He put it like this: “If kids see they have access to guys like Mel Williams, they say, ‘Oh, this is real,’ because otherwise they didn’t believe it’s going to happen.”
Meanwhile, Collard, an international tennis instructor who’s trained some of the world’s top-ranked pros, believes organizing and creating more affordable athletics opportunities for youth can change the fabric of a community like Zephyrhills.
Said Collard, “I believe all the kids in Zephyrhills need sports — it keeps them away from trouble. That’s the reality. But, nobody does enough.”
Families to the first-ever event appreciated the chance to bring their children to freely try out a variety of sports. Set up like a school field day, kids that tried all eight sports stations received a goody bag and were entered for a gift prize drawing.
Zephyrhills resident Sarah Steen brought along her 4-year-old daughter, Ruth, to gauge her interest on the various sports for when she gets a little older.
“It’s pretty cool, it’s fun,” Steen said of the sports fair. “I like how she’s learning about the different sports before I go and pay the fees, and buy the helmets and everything, so we get to see if she likes it before I have to pay for everything.”
Steen added, “I want to keep her active and healthy, so this kind of thing is good because it gets the kids, it shows them the different kinds of sports they can do.”
Steen acknowledged in Zephyrhills “there’s not as many options” for youth athletic activities, whether it be lack of qualified volunteer coaches or enough interested kids who can afford to play.
She asserted, “When I was a kid, it seemed like everybody played baseball or softball. And now, it seems like they have to beg people to be a coach.”
Steen’s 15-year old son, David Castro, agreed.
“There’s not enough (recreational) leagues out here,” said Castro, a member of the Zephyrhills High School tennis and soccer teams.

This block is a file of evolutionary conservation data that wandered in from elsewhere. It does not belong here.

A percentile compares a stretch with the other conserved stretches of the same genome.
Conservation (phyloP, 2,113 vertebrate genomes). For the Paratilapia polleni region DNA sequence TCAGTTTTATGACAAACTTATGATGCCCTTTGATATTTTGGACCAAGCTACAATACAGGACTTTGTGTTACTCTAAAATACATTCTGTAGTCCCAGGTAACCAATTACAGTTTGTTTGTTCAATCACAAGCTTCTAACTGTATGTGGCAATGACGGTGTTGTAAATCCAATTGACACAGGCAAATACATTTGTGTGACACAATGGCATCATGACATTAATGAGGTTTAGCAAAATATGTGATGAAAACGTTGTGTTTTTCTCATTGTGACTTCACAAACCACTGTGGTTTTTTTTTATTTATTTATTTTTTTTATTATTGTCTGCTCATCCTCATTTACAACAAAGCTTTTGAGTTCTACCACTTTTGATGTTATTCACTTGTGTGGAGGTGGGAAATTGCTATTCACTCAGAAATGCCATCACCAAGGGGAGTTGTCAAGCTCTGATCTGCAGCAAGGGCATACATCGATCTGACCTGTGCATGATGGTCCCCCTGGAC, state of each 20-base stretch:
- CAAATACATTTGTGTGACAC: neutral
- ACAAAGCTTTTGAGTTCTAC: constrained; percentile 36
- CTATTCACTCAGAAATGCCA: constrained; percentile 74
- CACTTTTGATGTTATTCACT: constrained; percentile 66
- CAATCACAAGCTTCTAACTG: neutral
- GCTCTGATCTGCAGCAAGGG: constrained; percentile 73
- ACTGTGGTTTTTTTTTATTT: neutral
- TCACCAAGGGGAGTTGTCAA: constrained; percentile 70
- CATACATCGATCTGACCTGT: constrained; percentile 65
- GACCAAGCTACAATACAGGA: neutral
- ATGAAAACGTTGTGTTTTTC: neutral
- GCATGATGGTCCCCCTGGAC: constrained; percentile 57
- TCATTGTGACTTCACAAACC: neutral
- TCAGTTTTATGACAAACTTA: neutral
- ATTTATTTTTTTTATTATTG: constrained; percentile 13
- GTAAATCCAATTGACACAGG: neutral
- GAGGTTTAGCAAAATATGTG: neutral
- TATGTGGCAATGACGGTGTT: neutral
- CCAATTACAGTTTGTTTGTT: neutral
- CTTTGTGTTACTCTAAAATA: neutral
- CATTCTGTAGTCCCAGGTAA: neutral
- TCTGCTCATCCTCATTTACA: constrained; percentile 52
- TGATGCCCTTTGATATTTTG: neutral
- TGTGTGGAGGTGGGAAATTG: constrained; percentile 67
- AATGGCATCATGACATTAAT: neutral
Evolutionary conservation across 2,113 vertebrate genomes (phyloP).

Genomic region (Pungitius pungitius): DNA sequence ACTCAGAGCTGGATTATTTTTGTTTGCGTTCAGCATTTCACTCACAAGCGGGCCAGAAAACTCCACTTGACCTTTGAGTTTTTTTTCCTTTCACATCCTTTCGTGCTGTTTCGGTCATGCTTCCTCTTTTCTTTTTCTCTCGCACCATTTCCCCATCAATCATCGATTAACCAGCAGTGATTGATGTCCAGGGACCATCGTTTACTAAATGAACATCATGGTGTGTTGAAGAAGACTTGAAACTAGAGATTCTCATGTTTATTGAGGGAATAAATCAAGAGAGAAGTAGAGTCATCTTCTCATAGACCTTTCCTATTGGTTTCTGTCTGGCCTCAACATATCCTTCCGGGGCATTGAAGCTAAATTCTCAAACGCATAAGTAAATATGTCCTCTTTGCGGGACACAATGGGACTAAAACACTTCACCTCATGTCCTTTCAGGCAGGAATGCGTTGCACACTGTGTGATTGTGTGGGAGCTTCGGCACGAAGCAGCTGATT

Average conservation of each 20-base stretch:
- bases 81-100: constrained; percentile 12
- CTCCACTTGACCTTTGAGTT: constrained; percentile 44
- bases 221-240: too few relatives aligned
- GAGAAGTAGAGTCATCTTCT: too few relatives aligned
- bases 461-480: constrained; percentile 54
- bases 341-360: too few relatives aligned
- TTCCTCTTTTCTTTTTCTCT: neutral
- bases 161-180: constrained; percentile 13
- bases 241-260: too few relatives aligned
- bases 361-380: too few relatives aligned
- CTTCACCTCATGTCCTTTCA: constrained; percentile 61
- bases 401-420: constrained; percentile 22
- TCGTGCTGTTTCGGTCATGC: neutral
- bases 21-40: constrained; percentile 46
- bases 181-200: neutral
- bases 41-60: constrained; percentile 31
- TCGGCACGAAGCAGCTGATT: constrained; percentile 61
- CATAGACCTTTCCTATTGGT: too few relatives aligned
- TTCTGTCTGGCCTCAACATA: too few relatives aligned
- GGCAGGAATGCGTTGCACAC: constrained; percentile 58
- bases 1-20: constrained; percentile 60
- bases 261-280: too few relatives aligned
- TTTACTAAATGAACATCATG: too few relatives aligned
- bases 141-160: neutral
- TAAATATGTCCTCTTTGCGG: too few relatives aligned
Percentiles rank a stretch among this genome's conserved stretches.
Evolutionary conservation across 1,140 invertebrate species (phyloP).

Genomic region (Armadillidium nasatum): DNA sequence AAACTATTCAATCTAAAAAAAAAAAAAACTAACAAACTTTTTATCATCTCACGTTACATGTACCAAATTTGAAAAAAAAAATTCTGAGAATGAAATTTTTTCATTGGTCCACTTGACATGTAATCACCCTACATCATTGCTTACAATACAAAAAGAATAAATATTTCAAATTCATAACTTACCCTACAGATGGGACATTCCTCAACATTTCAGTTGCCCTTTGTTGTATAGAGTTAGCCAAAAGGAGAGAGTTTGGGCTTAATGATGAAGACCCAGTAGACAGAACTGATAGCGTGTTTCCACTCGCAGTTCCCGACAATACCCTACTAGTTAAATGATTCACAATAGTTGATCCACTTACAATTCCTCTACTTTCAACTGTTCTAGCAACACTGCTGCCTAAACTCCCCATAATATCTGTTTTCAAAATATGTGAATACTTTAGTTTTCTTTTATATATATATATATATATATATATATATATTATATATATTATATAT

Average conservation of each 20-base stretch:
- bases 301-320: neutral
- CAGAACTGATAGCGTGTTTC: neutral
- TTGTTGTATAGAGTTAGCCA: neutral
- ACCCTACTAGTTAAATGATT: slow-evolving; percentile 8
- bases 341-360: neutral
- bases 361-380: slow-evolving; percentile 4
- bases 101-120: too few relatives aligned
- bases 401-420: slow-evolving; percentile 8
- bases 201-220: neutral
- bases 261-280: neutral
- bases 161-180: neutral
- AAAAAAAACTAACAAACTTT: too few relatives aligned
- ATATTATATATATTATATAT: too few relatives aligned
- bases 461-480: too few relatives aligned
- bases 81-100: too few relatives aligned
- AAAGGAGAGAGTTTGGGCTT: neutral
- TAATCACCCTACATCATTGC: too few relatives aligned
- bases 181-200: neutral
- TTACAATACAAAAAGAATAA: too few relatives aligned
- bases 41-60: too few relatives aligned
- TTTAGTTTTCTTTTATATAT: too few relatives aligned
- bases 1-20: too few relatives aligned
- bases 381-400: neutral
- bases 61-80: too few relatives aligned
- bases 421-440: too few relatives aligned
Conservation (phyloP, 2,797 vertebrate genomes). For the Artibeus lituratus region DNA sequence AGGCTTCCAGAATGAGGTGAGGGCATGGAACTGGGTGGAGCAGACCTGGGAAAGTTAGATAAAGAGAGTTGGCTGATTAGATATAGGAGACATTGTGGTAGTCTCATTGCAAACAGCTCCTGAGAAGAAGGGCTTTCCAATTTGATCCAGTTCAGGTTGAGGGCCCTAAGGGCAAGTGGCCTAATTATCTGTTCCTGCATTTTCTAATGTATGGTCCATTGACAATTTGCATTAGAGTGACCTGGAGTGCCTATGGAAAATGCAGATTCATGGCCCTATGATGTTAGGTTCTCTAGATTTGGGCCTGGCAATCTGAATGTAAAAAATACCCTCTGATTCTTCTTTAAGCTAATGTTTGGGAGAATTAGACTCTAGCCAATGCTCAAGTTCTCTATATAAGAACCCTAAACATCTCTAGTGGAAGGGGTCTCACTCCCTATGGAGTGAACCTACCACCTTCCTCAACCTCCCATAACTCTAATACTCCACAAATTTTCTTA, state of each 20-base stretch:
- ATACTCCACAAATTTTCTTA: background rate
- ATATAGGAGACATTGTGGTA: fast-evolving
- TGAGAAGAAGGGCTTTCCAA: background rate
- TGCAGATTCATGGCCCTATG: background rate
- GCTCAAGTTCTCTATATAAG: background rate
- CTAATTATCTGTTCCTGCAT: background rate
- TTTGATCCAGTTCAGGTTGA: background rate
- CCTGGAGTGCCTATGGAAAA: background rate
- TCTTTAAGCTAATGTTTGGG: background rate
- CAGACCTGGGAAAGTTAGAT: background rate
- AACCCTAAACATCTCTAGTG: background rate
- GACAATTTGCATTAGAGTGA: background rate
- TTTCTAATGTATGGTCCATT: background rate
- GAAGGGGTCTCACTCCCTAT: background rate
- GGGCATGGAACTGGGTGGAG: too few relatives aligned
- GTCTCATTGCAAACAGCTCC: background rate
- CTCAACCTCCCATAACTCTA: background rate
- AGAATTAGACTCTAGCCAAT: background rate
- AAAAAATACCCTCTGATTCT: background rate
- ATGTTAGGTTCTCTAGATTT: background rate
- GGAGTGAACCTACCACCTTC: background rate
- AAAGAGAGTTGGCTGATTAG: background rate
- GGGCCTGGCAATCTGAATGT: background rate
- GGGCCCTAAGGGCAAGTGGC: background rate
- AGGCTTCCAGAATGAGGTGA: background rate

Because of that, Castro noted many of his friends and fellow teens “don’t have a choice” but to spend their free time on cellphones, playing video games and so on.
So, he liked how the event offered kids something to do outdoors for free, with hopes of maybe sparking or reinvigorating athletics pursuits in others.
“I think it’s good,” he said of the sports fair, “because it’s going to get kids like wanting to go (play sports). That’s kind of the main issue around here, is there’s not enough kids interested, so you don’t really have a lot of options.”
For Ontario, Canada’s Michelle Galley Salgueiro, the sports fair gave something for her to do with her 8-year-old son, Liam, as they spent the week visiting her parents, Zephyrhills snowbirds.
The event was “perfect,” for her son, she said, “because I’m trying to get him used to more sports.”
One of those included the football station, where Liam joined in on non-contact drills consisting of footwork, sprints, and catching and handling balls.
“We will never play football, we’re not a football family,” his mother said, “but it’ll give him a chance today to try it.”
When informed the sports fair plans to be an annual event, the out-of-towner said, “We would definitely come around for this.”
Published February 26, 2020